WASHINGTON D.C. — At the Cornell Center in Washington, photo collages of past semesters line the walls. Students pose in front of national monuments and drape their arms around famous politicians, such as Al Gore and Ross Perot.
In the spring of 1995, a new celebrity entered the scene. Yet his face was unfamiliar to the crowd of students who gathered around him for a picture. The tall, slender stranger they were all excited to meet was Hunter R. Rawlings III, president of the University of Iowa and incoming president of Cornell University.
“While he was still president of the University of Iowa, he came and met with Cornell in Washington (CIW) students,” said Linda Jarschauer Johnson ’60, executive director of CIW. “He actually met with them before he was president of Cornell, so I maintain that they were the first Cornell students that he met.”
Rawlings’ appointment to the presidency was announced by the University in the winter of 1994-95 school year. Johnson was helping the Cornell government relations office in Washington D.C. by going to weekly meetings of the American Council on Education.
“Someone at the meeting said, ‘Hey, your new president is in town,’ ” Johnson said. “I walked over [to his hotel] just to try to get a glimpse of him, and everyone said you can’t miss him.”
Johnson didn’t get the chance to meet Rawlings at that time. However, she left a note for him at the hotel desk to let him know about the Cornell in Washington program and to invite him to stop by the center anytime he was in the area.
“A week later I got a handwritten note from Iowa,” Johnson said,”saying that he was pleased to know that Cornell had a program, and he would be here.”
At the time, Johnson said, Rawlings was coming to Washington D.C. often as part of his position in Iowa.
Three weeks later Johnson received a call that Rawlings would be in Washington D.C., “and he’d love to come by,” she recalled.
On January 27, 1995, after the students had only been in Washington D.C. one week “we just had a very informal session back in the reading room,” Johnson remembered.
“He was very interested in what [the students] were doing. He was very interested in the program,” Johnson said.
She recalled a conversation Rawlings had with the students. He told them that administrators on campus had shown him different restaurants in Ithaca, but he asked the students, “I want to know, from you, where are the good places to eat?”
“So the students told him the Nines, in Collegetown,” Johnson said. She remembered one student giving her impression that Rawlings would join students for pizza at the Nines if they asked him to come along.
“So that was the sort of image he projected,” Johnson said. “He was very engaging and engaged. He was curious about what they were doing and what they expected to get out of Washington,” she said. “He was so interested in the students and their experience in Washington that he said he was going to come back and see how they were doing and he did.”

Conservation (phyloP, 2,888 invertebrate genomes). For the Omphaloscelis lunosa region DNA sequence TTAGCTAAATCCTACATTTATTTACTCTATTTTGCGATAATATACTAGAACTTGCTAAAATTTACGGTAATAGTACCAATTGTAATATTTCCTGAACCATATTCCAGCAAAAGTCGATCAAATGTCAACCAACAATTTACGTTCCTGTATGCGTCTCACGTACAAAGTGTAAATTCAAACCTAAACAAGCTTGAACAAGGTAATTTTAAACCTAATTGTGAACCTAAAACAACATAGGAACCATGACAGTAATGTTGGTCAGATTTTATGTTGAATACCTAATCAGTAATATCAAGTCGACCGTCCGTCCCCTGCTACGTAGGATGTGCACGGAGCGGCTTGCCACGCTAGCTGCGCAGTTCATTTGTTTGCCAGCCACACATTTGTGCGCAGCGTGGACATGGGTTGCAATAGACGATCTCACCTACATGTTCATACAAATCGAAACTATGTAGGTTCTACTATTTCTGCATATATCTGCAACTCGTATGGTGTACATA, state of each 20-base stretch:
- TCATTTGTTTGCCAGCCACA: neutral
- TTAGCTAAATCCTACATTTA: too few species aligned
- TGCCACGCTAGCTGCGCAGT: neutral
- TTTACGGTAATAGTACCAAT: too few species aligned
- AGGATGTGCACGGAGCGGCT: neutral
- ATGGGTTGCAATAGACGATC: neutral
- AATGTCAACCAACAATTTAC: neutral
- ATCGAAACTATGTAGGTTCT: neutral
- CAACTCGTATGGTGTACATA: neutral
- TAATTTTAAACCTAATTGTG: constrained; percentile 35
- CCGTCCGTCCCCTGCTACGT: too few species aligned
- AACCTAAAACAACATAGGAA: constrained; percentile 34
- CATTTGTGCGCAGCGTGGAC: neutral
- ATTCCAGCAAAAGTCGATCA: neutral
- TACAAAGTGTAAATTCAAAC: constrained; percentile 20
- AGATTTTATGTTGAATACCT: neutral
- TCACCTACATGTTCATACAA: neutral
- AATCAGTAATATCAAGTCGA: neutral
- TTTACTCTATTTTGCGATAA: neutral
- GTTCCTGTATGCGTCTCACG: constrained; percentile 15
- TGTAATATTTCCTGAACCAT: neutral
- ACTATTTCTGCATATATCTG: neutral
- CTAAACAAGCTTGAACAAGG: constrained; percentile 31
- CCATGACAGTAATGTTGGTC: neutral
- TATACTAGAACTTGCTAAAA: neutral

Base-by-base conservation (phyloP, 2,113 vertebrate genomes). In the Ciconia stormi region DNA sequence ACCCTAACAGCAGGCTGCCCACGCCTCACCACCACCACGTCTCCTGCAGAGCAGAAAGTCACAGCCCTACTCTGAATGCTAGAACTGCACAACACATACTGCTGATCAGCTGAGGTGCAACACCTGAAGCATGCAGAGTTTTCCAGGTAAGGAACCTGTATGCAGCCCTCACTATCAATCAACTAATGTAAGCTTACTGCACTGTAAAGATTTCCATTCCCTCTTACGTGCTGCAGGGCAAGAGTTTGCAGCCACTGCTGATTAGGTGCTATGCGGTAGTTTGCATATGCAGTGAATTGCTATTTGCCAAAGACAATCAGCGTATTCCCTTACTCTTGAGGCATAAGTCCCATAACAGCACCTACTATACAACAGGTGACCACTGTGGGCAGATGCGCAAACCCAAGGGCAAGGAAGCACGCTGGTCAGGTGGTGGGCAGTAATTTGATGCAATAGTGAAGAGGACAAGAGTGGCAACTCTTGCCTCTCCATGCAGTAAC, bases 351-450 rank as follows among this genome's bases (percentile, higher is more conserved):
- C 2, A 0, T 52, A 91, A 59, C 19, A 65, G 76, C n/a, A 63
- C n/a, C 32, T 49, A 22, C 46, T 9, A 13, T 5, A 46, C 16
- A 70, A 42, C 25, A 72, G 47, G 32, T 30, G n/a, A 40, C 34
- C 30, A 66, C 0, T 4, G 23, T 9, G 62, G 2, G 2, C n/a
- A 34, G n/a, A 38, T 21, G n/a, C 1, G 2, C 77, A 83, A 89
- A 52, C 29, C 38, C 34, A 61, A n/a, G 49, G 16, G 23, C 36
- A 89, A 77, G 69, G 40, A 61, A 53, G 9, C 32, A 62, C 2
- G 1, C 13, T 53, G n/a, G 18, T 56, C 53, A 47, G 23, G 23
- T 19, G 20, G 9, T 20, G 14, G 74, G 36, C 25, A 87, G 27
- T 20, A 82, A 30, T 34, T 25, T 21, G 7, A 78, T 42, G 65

Rawlings returned later that semester in April to get an update on the students’ experience in Washington D.C.
“We thought it was a great way to share with him one of the good things about Cornell,” Johnson said of their meetings with the president.
After his inauguration as President in autumn of 1995, Rawlings came twice more — once in spring 1996 and once the following fall.
“For at least the first couple of years, he succeeded in coming to see the students once a semester, but later on it became impossible,” Johnson said. “His time in general was much more booked, so he was flying in and out.”
Johnson remembered a quip Rawlings made when he visited in spring of 1996.
“We served food at the [spring 1996] one. And what I ordered was a six-foot hero. And he said, ‘Well it’s not six-foot-seven,’ or however tall he is,” Johnson said.
Students in Washington responded to the e-mail announcement of Rawlings’ retirement.
“I was very surprised when I was reading the e-mail, though not entirely shocked, because a lot of [Ivy League] presidents have retired recently,” said Stephen Mak ’03.
Chris Smith ’03 shared his idea of who would be an appropriate replacement. “I do think an oligarchy of John Cleese and Bill Nye would be a nice change for a couple years,” he said.
Some students praised Rawlings for his residential initiative to move all freshman to North Campus, while others expressed appreciation for his handling of the Sept. 11 incidents on campus.
Another student criticized the West Campus Initiative, which has been planned during Rawlings’ administration.
“Moving the freshmen to North and the West Campus Initiative is certainly his legacy; however, I disagree with his attempt to undermine the Greek system,” said Matt Cohen ’03.
Jason Berman ’03 suggested that Rawlings’ office will be difficult to fill. “We need someone even taller, now that we’ve set a bar,” he said. “He’s like our Abe Lincoln — he’s tall.”
Archived article by Heather Schroeder